Updates on Grounding of Boeing 737 MAX 9 Aircraft
The FAA has approved a method to comply with the FAA’s Boeing 737-9 emergency airworthiness directive, and it has been provided to the affected operators.
The FAA’s priority is always keeping Americans safe. In that spirit, Boeing 737-9 aircraft will remain grounded until operators complete enhanced inspections which include both left and right cabin door exit plugs, door components, and fasteners. Operators must also complete corrective action requirements based on findings from the inspections prior to bringing any aircraft back into service.
The FAA will continue to support the National Transportation Safety Board’s investigation into Alaska Airlines Flight 1282. The NTSB is in charge of the investigation and will provide any updates.
January 7, 2024
The FAA’s first priority is keeping the flying public safe. We have grounded the affected airplanes, and they will remain grounded until the FAA is satisfied that they are safe.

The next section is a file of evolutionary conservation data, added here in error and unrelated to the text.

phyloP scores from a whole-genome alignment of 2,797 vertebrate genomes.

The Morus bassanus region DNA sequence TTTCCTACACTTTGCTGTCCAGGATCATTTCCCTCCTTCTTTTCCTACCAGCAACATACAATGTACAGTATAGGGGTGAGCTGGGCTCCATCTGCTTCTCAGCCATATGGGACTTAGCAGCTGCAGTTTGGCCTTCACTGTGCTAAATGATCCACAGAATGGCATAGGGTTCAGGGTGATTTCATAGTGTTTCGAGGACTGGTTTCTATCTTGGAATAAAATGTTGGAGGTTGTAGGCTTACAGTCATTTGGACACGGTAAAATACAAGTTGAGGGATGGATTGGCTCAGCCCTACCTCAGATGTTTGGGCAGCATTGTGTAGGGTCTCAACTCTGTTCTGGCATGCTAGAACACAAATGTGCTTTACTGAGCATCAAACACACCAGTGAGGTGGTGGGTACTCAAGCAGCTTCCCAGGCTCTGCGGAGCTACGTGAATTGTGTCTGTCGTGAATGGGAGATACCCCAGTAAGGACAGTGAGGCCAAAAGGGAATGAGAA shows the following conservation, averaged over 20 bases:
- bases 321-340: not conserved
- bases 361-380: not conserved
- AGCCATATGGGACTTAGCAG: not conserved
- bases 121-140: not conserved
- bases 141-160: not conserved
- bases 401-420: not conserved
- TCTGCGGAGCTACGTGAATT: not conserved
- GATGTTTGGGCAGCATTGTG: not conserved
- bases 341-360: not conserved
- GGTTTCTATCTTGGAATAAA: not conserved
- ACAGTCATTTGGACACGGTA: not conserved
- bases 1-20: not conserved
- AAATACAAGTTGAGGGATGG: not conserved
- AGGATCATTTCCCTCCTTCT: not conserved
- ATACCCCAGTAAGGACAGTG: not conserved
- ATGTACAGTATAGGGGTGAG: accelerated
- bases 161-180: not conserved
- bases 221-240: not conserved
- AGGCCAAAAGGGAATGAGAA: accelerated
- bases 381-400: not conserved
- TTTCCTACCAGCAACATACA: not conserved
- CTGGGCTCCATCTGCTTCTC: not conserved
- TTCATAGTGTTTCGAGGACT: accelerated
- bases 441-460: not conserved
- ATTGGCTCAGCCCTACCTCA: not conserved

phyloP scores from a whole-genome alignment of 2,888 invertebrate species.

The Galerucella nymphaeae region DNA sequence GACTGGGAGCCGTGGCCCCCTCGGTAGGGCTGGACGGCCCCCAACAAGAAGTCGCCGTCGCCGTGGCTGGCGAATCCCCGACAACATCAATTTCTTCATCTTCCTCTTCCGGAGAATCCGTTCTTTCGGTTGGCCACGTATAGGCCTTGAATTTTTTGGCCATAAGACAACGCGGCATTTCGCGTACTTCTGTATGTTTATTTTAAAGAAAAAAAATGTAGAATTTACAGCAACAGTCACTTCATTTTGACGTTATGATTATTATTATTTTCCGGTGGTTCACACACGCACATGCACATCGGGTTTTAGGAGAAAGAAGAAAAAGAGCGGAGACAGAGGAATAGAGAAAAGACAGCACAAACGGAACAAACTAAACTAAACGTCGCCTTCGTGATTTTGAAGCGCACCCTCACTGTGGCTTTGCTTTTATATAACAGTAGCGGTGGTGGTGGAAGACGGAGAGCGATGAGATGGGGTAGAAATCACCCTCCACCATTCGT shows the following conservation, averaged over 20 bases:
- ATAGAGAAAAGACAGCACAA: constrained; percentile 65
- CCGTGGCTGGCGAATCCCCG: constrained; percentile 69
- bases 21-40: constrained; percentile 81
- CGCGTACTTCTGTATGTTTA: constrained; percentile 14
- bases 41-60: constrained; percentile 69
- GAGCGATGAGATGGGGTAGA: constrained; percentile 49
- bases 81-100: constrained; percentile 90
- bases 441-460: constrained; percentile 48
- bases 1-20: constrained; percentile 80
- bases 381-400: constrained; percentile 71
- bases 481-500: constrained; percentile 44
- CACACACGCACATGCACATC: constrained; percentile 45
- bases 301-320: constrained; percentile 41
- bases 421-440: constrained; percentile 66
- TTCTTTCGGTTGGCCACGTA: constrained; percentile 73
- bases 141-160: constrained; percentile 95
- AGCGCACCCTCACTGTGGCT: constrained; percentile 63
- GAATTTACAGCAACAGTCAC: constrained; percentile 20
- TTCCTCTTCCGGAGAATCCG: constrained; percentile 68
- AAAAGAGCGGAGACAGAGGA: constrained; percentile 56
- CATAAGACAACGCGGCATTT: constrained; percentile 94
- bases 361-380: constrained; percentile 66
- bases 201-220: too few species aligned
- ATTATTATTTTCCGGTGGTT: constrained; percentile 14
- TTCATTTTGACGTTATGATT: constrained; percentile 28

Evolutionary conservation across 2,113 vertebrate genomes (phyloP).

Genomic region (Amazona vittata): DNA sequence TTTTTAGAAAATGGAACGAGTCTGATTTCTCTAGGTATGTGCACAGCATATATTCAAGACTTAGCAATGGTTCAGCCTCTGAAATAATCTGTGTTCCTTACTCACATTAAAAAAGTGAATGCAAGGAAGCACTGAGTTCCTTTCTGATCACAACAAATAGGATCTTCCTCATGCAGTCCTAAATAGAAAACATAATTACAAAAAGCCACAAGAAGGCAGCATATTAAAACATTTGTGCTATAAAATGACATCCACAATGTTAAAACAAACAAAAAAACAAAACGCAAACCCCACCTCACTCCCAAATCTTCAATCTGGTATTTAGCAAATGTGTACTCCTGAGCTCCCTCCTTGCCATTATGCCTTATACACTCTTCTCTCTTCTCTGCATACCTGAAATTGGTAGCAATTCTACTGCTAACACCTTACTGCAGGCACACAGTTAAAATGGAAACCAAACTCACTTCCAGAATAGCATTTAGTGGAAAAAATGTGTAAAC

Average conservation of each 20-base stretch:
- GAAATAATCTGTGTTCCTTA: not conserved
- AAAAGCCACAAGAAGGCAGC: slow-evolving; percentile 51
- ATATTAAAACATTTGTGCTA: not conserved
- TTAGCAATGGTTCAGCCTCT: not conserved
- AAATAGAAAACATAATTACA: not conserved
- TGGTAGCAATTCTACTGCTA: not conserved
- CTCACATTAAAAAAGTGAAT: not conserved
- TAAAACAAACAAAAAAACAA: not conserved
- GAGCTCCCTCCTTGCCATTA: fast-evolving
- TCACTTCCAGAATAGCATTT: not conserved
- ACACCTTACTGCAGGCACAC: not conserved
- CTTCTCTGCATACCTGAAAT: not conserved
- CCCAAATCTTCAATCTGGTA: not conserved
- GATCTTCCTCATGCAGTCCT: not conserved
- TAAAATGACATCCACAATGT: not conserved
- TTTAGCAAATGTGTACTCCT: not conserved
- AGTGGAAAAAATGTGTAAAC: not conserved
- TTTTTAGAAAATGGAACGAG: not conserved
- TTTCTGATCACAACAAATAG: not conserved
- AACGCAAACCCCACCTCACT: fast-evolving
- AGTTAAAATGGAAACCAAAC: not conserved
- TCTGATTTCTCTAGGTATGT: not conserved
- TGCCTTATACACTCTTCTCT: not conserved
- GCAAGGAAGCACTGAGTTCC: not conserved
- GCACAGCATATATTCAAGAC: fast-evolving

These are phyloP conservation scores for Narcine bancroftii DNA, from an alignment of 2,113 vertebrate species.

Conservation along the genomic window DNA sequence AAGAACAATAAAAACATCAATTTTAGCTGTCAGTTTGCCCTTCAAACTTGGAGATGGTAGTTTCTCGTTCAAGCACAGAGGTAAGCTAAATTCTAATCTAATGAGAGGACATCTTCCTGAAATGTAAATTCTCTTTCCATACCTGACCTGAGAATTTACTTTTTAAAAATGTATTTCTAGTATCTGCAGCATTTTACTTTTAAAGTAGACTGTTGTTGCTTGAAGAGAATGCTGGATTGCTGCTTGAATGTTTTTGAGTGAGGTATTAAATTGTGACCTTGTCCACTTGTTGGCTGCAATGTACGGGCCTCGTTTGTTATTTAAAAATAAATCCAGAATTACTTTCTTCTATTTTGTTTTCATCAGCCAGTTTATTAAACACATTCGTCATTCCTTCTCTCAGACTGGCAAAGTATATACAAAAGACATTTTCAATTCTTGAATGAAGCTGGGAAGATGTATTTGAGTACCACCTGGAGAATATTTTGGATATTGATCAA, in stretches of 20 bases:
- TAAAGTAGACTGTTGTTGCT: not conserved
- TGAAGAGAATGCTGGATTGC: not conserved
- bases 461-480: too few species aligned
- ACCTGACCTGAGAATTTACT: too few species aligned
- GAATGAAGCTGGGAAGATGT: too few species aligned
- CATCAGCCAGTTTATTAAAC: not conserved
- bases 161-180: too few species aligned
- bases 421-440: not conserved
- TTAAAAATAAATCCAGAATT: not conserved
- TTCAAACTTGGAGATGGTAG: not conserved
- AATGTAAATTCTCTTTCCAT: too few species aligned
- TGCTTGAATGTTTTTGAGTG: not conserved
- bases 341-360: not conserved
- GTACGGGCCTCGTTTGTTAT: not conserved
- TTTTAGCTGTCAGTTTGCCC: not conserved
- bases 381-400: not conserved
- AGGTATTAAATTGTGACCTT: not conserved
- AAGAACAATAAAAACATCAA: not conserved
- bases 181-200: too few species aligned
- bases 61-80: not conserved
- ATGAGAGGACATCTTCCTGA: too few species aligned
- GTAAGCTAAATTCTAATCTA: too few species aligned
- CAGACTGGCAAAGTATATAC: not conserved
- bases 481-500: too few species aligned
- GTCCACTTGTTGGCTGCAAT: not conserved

January 6, 2024
The FAA ordered the temporary grounding of certain Boeing 737 MAX 9 aircraft operated by U.S. airlines or in U.S. territory.
“The FAA is requiring immediate inspections of certain Boeing 737 MAX 9 planes before they can return to flight,” FAA Administrator Mike Whitaker said. “Safety will continue to drive our decision-making as we assist the NTSB’s investigation into Alaska Airlines Flight 1282.”
The Emergency Airworthiness Directive (EAD) requires operators to inspect affected aircraft before further flight. The required inspections will take around four to eight hours per aircraft.
The EAD will affect approximately 171 airplanes worldwide.
Official news published at https://www.faa.gov/newsroom/updates-grounding-boeing-737-max-9-aircraft